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U2 gives themselves away, bores on Songs of Innocence

By Sam Bojarski / Staff Writer

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No matter how many times U2 reinvents its musical identity, few people are likely to forget the budding young Irish rock band that carried itself to stardom with the early hits “Sunday Bloody Sunday” and “Pride (In the Name of Love).”

For U2, this simple fact is a double-edged sword. Throughout the course of its illustrious career, the band has shown remarkable musical depth and versatility, which the pop community has hardly seen elsewhere. The same fan who lost himself in the words of “With or Without You” to get over a breakup could probably be found several years later, in a crowded arena, jamming out to “Mysterious Ways” while a live belly dancer accompanied the band onstage.  

But that fan, if only subconsciously, now expects another Joshua Tree with every new album release. Or, since U2 has already gone through its avant-garde, alternative-rocker phase, maybe the fan expects the next Achtung Baby

Whatever the expectations, and they are always high for the world’s most famous rock band, Songs of Innocence falls short of living up to them. Along with changing its sound and image, it seems there is one more thing U2 can do that no other band can get away with: giving themselves away — for free. 

On Sept. 9, U2 made Songs of Innocence available for free download to anyone with an Apple account. Apple still fronted the band a significant amount of money to release the album, but perhaps U2 is trying to set a precedent for other recording artists. 

For all that may be lacking on Songs of Innocence, it still boasts the energy and passion that sets U2 apart. Bono’s voice seems as clear and expressive as it was in the ’80s, and The Edge continues to impress, laying down some great backing instrumentation throughout the album. His work stands out on “Every Breaking Wave,” and “California (There Is No End to Love).”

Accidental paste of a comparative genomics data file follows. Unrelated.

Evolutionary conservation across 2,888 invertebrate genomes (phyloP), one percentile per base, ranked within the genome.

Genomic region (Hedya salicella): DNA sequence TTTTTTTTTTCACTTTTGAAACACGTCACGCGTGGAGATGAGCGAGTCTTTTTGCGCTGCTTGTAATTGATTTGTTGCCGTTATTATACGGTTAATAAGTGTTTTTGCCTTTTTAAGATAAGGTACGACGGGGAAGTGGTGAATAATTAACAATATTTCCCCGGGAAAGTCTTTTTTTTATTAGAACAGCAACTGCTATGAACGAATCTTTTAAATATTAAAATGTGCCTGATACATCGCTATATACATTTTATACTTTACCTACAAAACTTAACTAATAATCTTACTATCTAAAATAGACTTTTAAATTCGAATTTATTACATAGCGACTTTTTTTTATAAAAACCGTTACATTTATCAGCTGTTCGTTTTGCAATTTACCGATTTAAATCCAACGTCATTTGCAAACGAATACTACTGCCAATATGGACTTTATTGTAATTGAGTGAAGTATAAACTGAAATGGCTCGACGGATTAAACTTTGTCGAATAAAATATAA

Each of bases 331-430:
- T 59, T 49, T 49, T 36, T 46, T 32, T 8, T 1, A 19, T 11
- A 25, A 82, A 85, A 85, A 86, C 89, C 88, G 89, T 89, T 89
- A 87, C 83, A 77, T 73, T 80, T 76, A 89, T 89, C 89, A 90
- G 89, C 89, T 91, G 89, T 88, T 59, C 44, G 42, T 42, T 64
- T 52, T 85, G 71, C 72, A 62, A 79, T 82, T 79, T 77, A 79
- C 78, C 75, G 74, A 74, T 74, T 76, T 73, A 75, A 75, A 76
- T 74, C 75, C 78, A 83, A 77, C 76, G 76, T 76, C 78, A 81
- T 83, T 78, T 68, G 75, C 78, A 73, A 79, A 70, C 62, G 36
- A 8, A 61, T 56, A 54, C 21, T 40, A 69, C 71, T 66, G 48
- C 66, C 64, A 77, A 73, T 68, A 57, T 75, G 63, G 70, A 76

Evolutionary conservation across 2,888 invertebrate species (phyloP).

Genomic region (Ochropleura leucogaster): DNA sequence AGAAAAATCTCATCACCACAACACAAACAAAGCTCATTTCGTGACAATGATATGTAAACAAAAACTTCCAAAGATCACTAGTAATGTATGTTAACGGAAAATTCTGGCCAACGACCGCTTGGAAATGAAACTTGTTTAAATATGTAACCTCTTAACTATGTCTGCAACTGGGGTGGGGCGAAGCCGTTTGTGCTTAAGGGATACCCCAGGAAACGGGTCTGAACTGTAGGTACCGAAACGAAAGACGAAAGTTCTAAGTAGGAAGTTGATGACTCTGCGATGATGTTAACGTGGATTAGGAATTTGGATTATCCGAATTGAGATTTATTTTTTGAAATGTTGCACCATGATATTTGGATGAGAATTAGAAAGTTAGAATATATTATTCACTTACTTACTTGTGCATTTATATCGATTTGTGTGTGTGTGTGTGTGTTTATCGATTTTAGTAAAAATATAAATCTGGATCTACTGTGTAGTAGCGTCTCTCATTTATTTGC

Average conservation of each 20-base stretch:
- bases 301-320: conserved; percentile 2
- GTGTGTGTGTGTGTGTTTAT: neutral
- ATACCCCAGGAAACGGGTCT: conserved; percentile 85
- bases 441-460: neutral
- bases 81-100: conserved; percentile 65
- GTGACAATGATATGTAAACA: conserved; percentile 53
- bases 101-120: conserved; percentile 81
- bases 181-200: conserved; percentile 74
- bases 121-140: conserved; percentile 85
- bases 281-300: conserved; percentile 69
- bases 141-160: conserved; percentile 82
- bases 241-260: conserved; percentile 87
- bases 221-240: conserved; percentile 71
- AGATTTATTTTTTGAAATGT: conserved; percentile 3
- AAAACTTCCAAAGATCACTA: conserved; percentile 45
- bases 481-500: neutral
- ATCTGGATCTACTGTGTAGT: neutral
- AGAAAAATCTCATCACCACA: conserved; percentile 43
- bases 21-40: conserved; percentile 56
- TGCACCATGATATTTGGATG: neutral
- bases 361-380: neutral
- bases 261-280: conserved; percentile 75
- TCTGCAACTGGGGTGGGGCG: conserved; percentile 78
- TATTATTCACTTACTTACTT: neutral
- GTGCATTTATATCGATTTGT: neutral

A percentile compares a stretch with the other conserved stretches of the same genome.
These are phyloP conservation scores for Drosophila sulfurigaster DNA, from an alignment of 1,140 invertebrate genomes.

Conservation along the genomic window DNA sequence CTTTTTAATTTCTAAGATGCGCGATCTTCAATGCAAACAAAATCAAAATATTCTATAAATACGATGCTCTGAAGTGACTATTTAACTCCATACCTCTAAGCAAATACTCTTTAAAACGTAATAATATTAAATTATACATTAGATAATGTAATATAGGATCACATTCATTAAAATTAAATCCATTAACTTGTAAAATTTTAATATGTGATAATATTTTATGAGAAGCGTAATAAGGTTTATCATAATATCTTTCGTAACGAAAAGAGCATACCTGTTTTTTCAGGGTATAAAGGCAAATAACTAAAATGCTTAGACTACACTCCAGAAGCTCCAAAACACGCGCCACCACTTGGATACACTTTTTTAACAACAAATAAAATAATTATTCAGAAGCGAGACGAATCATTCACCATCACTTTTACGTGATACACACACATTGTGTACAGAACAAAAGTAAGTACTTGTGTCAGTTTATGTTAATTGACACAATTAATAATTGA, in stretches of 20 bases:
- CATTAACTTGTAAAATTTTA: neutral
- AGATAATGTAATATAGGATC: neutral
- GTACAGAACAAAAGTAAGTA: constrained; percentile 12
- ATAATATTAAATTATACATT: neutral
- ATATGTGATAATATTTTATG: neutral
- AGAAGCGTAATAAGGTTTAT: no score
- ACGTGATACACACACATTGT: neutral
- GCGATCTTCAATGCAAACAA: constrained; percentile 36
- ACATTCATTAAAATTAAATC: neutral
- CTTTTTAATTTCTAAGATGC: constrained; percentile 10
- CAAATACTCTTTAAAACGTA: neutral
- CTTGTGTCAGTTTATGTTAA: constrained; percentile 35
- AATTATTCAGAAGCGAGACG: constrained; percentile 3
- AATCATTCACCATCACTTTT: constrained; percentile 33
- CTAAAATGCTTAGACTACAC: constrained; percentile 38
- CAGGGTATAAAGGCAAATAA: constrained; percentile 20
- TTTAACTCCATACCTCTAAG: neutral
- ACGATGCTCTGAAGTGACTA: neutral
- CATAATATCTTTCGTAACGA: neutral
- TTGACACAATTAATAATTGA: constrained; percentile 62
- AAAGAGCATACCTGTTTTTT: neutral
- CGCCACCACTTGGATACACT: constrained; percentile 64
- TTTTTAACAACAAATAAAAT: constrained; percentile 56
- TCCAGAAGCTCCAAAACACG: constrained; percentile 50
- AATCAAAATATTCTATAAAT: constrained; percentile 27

The latter track provides the most succinct reminder of the old U2, as Bono sings about love and loss. “Iris (Hold Me Close)” may be the most emotionally charged track on the album, showing The Edge’s indispensable role as a backing vocalist. On “Iris,” U2 also shows its keen ability to keep a listener guessing, a trait often overlooked by music critics. Bono starts off singing in a high croon, backed by a light, spacey synthesizer. The Edge comes in on guitar and vocals, the song picks up tempo during the first verse and it finally explodes into a heart-wrenching chorus, powered by The Edge’s fast-paced, yet measured, guitar playing. 

It seems as though U2 was going for another “Vertigo” with the first track, “The Miracle (Of Joey Ramone),” and the band has made an effort to promote this song more than any other. Just like the lead single of How to Dismantle an Atomic Bomb, “The Miracle (Of Joey Ramone)” is the first track of the album and features a distortion-heavy guitar part by The Edge and definite arena-rock potential. 

“Song for Someone” is another one of Bono’s faith-based songwriting efforts. Credit goes to him for his poignant lyrical work, although the instrumentation is rather naked. A more decisive melody, especially in the beginning, could have definitely helped accentuate the lyrics. 

Bono’s songwriting on Songs of Innocence surely has its moments, but it lacks the depth and consistency we’ve seen on previous efforts. Instrumentally, U2’s newest album sounds most like their last effort, No Line on the Horizon, with a small hint of How to Dismantle an Atomic Bomb. Only a scant few tracks on Songs of Innocence even come close to matching the depth and sense of wonder found on “City of Blinding Lights” or “A Man and a Woman,” two of U2’s finest post-2000 cuts.

U2 may never sell albums like it did in the ’80s and early ’90s, and it seems like the band understands this fact more than anyone else. But U2 will always challenge the status quo in the music world — in this case, if not with the songs themselves, then with the way it releases them.

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U2 gives themselves away, bores on Songs of Innocence